What can A.I. teach us about Italian Renaissance polymath Leonardo da Vinci? A lot, as we discovered from a new online retrospective from Google Arts and Culture that’s powered by machine learning.
“It’s a fascinating mini consumer Phd in Leonardo,” Amit Sood, founder and director of Google Arts and Culture, told Artnet News. He added that he personally enjoyed learning that the great artist was a left-handed vegetarian: “There’s a quote in one of the codices about being vegetarian and drinking wine in moderation—very practical health and well-being advice from Leonardo da Vinci!”
The expansive project, titled “Inside a Genius Mind,” is a collaboration with 28 institutions around the world, curated by noted Leonardo expert and art historian Martin Kemp (who recently offered an online masterclass on the artist). It features 3,000 drawings, including 1,300 pages of the Old Master’s famed codices, such as the 12-volume .
Over 500 years after Leonardo’s death, these fragile manuscripts—rarely on view to the general public—offer the closest thing we have to a glimpse inside the mind of the artist, inventor, and engineer.
“Written back to front in semi-legible old Italian and covering subjects from science to anatomy to flight, the contents of [Leonardo’s] codices can feel overwhelmingly vast, varied, and inaccessible,” Kemp said in a statement. “‘Inside a Genius Mind’ transforms the diverse contents of the codices as an interactive visual journey, engaging audiences with a powerful tool to learn more about the complexities and connections that run throughout Leonardo’s genius.”
The team from Google used machine learning to sort through Leonardo’s prolific writings and drawings, presenting his oeuvre in thematic sections that represent the full breadth of his varied artistic and scientific output, and seemingly boundless, interdisciplinary ingenuity.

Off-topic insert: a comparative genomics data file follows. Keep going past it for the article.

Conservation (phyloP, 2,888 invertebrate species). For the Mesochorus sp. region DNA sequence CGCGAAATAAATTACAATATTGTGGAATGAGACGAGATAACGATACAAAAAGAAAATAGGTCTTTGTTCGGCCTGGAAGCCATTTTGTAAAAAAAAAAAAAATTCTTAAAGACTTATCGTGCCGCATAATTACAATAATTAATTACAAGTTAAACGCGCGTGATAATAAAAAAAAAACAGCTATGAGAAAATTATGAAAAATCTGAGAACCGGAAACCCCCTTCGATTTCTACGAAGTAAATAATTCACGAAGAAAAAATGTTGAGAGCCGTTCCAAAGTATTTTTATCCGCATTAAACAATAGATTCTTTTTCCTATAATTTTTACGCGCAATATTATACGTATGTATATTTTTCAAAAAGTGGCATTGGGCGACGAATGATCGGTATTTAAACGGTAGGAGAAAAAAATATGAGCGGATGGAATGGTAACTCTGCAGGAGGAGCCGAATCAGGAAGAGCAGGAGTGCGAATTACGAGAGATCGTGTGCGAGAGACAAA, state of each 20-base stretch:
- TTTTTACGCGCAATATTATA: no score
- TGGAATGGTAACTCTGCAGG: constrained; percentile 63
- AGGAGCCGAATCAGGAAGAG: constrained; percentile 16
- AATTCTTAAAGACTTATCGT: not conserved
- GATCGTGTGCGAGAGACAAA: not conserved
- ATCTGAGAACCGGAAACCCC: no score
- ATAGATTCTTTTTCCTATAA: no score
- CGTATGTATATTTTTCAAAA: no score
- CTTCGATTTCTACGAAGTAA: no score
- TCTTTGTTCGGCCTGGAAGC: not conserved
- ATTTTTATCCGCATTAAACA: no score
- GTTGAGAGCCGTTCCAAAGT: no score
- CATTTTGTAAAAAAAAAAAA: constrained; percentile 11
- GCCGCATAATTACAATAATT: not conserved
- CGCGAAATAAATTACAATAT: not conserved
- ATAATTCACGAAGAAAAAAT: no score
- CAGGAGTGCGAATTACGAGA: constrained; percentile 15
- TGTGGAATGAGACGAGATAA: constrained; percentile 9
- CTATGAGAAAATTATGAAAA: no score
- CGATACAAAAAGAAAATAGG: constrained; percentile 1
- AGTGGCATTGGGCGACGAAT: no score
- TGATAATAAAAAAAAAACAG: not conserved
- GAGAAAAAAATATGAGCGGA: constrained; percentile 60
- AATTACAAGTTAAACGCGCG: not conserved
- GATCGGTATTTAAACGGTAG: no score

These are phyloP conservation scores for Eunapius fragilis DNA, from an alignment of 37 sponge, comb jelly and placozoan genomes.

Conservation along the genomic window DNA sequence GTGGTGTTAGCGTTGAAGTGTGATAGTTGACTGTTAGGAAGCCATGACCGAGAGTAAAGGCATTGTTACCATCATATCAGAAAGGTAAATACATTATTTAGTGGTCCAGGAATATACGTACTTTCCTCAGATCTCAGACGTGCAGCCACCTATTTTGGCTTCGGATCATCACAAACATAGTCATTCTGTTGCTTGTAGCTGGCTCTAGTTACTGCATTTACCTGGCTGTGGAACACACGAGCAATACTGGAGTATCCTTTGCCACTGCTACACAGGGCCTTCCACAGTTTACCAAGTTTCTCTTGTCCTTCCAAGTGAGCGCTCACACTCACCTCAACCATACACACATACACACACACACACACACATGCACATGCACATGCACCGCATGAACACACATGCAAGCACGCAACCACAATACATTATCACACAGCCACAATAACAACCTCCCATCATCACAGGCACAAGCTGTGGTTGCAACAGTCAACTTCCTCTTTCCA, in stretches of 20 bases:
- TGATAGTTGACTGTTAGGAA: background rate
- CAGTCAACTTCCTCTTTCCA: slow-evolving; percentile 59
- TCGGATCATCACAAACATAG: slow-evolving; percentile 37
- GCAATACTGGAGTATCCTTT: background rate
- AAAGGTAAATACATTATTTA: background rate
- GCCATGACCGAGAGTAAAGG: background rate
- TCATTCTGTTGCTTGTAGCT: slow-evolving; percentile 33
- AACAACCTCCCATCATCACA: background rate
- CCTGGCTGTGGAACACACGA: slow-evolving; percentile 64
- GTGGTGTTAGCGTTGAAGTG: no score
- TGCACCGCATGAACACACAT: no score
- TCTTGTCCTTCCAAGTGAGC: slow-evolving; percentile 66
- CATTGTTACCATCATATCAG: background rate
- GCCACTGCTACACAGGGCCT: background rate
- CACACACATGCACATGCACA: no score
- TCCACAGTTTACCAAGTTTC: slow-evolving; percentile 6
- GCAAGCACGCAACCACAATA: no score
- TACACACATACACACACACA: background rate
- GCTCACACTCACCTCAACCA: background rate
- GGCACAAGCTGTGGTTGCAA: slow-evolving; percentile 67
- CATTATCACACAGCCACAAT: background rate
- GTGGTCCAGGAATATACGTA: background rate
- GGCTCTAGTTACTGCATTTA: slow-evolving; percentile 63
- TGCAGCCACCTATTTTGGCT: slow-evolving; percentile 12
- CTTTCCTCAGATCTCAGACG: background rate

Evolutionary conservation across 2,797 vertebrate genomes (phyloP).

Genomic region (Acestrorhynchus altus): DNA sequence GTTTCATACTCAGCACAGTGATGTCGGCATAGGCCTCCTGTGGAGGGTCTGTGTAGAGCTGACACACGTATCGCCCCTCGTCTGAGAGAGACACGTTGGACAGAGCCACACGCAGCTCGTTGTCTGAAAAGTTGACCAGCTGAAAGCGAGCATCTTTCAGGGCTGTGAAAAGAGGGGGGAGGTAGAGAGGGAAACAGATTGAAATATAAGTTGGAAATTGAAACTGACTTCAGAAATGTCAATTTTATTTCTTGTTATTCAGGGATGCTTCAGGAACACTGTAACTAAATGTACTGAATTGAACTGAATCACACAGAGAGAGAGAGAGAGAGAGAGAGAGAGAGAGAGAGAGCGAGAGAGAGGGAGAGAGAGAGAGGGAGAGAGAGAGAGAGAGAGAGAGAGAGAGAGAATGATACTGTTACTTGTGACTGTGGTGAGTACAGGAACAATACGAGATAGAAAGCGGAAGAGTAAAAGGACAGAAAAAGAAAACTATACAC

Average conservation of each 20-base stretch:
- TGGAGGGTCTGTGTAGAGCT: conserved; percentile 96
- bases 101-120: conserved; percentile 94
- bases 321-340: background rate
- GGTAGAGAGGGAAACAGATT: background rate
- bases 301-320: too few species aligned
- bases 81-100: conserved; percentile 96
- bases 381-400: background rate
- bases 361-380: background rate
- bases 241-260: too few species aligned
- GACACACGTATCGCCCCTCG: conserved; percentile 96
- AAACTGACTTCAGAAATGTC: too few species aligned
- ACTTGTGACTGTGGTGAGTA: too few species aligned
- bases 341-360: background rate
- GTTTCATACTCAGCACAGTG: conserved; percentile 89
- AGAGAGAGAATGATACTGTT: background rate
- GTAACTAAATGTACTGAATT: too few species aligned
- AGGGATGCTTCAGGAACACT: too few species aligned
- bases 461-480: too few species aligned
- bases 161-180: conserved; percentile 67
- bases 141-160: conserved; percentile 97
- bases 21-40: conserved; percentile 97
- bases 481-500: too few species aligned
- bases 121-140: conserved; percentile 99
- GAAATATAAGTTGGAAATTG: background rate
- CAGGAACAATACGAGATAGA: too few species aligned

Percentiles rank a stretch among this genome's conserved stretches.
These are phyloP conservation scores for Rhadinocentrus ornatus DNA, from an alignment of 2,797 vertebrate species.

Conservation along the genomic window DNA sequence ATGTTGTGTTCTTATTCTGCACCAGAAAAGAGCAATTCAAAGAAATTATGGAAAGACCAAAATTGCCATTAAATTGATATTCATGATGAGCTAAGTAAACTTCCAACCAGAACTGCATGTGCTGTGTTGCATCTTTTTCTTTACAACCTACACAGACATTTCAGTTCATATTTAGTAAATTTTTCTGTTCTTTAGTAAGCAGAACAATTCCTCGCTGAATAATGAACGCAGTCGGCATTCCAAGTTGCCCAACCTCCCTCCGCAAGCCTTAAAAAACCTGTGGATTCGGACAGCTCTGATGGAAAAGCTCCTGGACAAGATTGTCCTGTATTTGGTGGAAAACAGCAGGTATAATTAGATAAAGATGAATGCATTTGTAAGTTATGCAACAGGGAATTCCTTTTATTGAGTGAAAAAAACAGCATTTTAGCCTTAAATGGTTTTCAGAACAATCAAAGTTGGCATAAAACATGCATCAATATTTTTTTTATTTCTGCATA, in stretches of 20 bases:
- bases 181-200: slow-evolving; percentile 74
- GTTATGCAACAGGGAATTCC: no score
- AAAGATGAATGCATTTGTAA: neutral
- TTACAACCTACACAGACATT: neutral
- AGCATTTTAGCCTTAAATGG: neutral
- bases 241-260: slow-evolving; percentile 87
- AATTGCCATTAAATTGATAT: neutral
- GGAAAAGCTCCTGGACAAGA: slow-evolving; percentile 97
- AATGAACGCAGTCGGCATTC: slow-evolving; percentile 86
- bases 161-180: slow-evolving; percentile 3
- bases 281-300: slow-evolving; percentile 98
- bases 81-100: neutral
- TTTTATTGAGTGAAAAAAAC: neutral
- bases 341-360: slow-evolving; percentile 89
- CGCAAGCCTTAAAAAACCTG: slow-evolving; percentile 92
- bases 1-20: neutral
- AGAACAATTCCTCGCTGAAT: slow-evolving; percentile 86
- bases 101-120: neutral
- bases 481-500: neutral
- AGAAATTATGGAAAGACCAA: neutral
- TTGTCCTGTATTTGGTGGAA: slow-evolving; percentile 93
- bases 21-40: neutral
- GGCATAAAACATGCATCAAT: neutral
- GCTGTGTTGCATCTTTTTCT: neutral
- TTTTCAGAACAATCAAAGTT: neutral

“We’ve always tried to use technology to build online projects that are very difficult to do in a physical realm,” Sood said. “We use machine learning to uncover visual ideas and similarities that will take the human eye much longer to see—or can’t see at all.”
“People know Leonardo’s art, but they don’t necessarily know his codices, because they are spread across different institutions. Bringing them into one platform was something that was important to us,” he added.
The project was a massive undertaking that involved working closely with museums in Poland, Italy, and France, among others. At some institutions, Google scanned all the drawings. It also digitized Leonardo’s room of wall paintings at the Sala delle Asse, at the Castello Sforzesco in Milan, which has been closed for renovations since 2012.
The online exhibition also includes impressive 3-D models and animations of some of Leonardo’s drawings and inventions, such as his flying machines. Google has been working with these visualizations for the last seven years, and is also offering them to museums to include in traditional exhibitions, where they can augment the irreplaceable experience of seeing Leonardo’s drawings in person.
But “Inside a Genius Mind” aims to tell Leonardo’s incredible story in a way that appeals to both art history neophytes and experts, from the comfort of their own homes.
“The diversity of what Leonardo was able to accomplish in his lifetime is something that people are going to be inspired and surprised by,” Sood said. “In his sketches, he was not putting different disciples in silos. Everything seemed to merge and converge in different ways.”
The online exhibition also uses A.I. to generate playful mashups of Leonardo’s sketches, dubbed “Da Vinci’s Stickies.” It also transports you to the artist’s birthplace and final resting place courtesy of Google Street View, and offers a deep dive into the only Leonardo painting in North America, at the National Gallery of Art in Washington, D.C.